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Next Back MAP MAP 3-1 Management Information Systems for the Information Age Copyright 2002 The McGraw-Hill Companies, Inc. All rights reserved Chapter.

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Presentation on theme: "Next Back MAP MAP 3-1 Management Information Systems for the Information Age Copyright 2002 The McGraw-Hill Companies, Inc. All rights reserved Chapter."— Presentation transcript:

1 Next Back MAP MAP 3-1 Management Information Systems for the Information Age Copyright 2002 The McGraw-Hill Companies, Inc. All rights reserved Chapter 3 Databases and Data Warehouses Building Business Intelligence

2 Next Back MAP MAP 3-2 Management Information Systems for the Information Age Copyright 2002 The McGraw-Hill Companies, Inc. All rights reserved What is the chapter all about This chapter deals with the different elements of creating knowledge in an organization and having the right tools to work with this knowledge to gain Business Intelligence. This chapter deals with the different elements of creating knowledge in an organization and having the right tools to work with this knowledge to gain Business Intelligence.

3 Next Back MAP MAP 3-3 Management Information Systems for the Information Age Copyright 2002 The McGraw-Hill Companies, Inc. All rights reserved What is the chapter all about Having the right tools to create/build Business Intelligence revolves around the capturing, use and management of information, hence Information Resource Management gains importance.

4 Next Back MAP MAP 3-4 Management Information Systems for the Information Age Copyright 2002 The McGraw-Hill Companies, Inc. All rights reserved What is the chapter all about MANAGEMENT TOOLS Click on me for a shortcut. Click on me for a shortcut.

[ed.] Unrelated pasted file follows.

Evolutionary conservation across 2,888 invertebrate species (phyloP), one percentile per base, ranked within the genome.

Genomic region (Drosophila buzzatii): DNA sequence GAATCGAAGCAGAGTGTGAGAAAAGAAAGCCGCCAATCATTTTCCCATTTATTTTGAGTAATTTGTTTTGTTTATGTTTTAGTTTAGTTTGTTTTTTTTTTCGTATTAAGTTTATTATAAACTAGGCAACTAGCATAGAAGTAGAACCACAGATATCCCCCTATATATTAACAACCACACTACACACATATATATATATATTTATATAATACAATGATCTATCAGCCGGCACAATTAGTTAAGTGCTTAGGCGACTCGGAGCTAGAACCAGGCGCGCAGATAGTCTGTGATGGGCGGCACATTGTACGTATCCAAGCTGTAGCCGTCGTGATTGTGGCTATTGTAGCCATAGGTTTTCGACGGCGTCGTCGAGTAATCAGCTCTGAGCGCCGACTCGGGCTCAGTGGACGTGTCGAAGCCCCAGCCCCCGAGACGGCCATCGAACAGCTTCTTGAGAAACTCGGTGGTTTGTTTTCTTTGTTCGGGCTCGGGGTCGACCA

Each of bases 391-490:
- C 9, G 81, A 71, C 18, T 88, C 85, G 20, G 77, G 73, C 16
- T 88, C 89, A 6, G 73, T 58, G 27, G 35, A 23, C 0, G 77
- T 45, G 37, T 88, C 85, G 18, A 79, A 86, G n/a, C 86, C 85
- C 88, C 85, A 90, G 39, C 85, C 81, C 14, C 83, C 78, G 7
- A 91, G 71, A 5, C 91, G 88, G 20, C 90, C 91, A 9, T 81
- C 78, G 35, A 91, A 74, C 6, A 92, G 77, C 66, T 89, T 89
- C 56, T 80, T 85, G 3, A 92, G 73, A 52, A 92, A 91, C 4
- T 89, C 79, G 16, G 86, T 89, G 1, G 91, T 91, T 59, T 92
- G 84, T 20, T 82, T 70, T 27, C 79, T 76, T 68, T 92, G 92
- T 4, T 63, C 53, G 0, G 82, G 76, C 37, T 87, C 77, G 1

5 Next Back MAP MAP 3-5 Management Information Systems for the Information Age Copyright 2002 The McGraw-Hill Companies, Inc. All rights reserved In order to understand how this gain in BI occurs you need to learn the following: 1. 1.Understand BI and where it comes from How is BI developed The IT necessary to develop BI. BI 1Origin 2Dev.3 IT for BI

6 Next Back MAP MAP 3-6 Management Information Systems for the Information Age Copyright 2002 The McGraw-Hill Companies, Inc. All rights reserved Aggregation BI and Where it Comes From Environment

7 Next Back MAP MAP 3-7 Management Information Systems for the Information Age Copyright 2002 The McGraw-Hill Companies, Inc. All rights reserved To Develop Business Intelligence (B.I.) To Develop Business Intelligence (B.I.) 1. You need to gather data first. 2. You have to structure and organize the data gathered. 3. You can then aggregate related data into information. 4. Finally you can manipulate the information into knowledge. Building Towards B. I.